Craft calls his plan for this rapid acquisition process the innovation engine. In formal terms, he explains that it “is a systematic, disciplined approach to leverage self-forming networks among coalition partners and in the private sector and the whole of government in order to discover and encourage innovation, then rapidly adapt that innovation to support the JIEDDO mission and where appropriate the information technology support of our warfighters.”

Participants Wanted for 2013 PlugFests

September 28, 2012
Rita Boland

For the September issue of SIGNAL, I wrote an article about a new effort at AFCEA designed to spur innovation and rapid acquisition in defense technology. Dubbed PlugFests, the events are managed by the Rapid Integration Innovation Process (RI2P) special interest group, which is dedicated to showing the value of such events to government and industry.

During 2012, PlugFests took place at AFCEA's TechNet Land Forces conferences as RI2P group members worked to get out the word about their program and demonstrate the importance of the concept. Now, they are seeking new partners to participate in 2013. Personnel are drafting next year’s PlugFests with plans to conduct six to eight of them focused on a variety of themes. Group members are planning to introduce science, technology, engineering and mathematics (STEM) activities into their future efforts as well. Already they are in discussions with San Diego points of contact to include STEM features at the PlugFest Booth at the AFCEA West show next January.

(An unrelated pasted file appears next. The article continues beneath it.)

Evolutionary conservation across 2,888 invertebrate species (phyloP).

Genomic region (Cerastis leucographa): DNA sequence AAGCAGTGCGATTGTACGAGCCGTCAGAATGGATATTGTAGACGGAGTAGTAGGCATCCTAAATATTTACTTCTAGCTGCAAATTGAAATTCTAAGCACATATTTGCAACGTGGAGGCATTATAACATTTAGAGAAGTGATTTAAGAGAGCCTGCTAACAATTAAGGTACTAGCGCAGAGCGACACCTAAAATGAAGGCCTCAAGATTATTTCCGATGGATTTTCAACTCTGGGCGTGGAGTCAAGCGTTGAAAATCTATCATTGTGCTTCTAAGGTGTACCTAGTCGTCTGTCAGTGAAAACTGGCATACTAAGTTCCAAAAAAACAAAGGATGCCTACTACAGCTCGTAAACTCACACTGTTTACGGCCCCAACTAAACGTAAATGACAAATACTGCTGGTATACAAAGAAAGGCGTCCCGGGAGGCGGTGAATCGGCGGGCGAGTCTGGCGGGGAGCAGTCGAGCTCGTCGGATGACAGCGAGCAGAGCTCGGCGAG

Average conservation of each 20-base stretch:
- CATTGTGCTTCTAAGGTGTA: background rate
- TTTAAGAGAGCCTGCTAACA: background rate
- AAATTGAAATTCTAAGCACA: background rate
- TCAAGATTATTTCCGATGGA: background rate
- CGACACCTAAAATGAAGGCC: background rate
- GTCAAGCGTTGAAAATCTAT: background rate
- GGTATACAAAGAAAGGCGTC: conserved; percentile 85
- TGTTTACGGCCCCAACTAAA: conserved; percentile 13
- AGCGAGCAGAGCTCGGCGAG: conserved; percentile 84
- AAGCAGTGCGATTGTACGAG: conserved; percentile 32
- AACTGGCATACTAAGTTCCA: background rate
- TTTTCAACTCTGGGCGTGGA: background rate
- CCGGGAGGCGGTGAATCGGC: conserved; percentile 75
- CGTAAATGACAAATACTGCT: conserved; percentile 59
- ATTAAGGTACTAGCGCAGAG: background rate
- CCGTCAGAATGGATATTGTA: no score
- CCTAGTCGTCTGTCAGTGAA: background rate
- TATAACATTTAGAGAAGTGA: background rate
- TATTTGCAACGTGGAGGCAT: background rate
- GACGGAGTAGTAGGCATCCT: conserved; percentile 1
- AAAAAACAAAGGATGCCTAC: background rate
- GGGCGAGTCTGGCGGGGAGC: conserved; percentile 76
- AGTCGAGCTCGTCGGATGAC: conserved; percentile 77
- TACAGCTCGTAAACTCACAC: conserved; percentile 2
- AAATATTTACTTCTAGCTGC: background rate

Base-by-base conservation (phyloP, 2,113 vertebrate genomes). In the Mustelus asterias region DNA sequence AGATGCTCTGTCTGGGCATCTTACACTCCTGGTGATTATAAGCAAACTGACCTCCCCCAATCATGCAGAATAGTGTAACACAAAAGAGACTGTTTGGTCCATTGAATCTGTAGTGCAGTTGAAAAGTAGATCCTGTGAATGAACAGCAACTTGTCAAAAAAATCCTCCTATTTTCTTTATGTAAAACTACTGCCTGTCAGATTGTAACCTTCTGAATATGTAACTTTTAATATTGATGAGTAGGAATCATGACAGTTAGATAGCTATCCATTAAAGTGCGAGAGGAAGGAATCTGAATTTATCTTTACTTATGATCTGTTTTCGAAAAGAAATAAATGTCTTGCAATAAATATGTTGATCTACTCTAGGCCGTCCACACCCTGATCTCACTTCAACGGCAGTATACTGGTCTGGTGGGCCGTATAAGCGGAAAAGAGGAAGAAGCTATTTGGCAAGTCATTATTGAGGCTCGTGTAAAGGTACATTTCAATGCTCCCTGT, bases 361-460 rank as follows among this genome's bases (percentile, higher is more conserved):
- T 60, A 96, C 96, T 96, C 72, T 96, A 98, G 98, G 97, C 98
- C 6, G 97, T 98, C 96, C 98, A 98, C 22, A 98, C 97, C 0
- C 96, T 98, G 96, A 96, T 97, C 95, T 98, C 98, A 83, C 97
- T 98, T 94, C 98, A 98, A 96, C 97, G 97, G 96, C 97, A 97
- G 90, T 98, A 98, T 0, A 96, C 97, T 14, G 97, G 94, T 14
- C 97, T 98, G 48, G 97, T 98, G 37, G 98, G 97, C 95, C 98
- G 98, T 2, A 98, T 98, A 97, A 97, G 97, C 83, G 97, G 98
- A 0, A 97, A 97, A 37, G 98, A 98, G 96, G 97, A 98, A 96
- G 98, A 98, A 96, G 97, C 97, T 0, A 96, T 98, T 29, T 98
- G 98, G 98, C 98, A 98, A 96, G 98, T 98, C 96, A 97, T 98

The group is looking for volunteers to serve as subject matter experts to develop use cases; as technology providers to offer software-based services and hardware solutions to continue to expand the reusable technology stack; and as developer challengers to bridge the gap between subject matter experts and the technology stack in the form of rapid prototype applications.

DISA Strategic Plan Seeks to Eliminate Ambiguities

September 12, 2012
By Robert K. Ackerman

The defense information technology realm is exploding with innovation—so much so, the organizations tasked with ensuring effective information systems run the risk of losing control of both the process and its capabilities. The Defense Information Systems Agency has issued a new strategic plan that outlines its approach to ensuring advanced technology implementation without reining in innovation.

 

Events Demonstrate Viability of Rapid Acquisition

September 1, 2012
By Rita Boland

Members of government and industry are taking concrete steps to address long-standing problems in the procurement community through plug fests--events that test the interoperability of network devices by plugging them into functioning networks. Various organizations within and outside of government have hosted such programs, but recently a group of public and private partners in the defense industry decided to organize plug fests specifically to address problems in the military arena.

The Most Important Things

June 11, 2012
By Dan Ward

 The Air Force Chief of Staff had but three critical requirements for the Joint Direct Attack Munition (JDAM): "It should work; it should hit the target; and it should cost under $40,000 each." If only every requirements document could fit on a sticky note!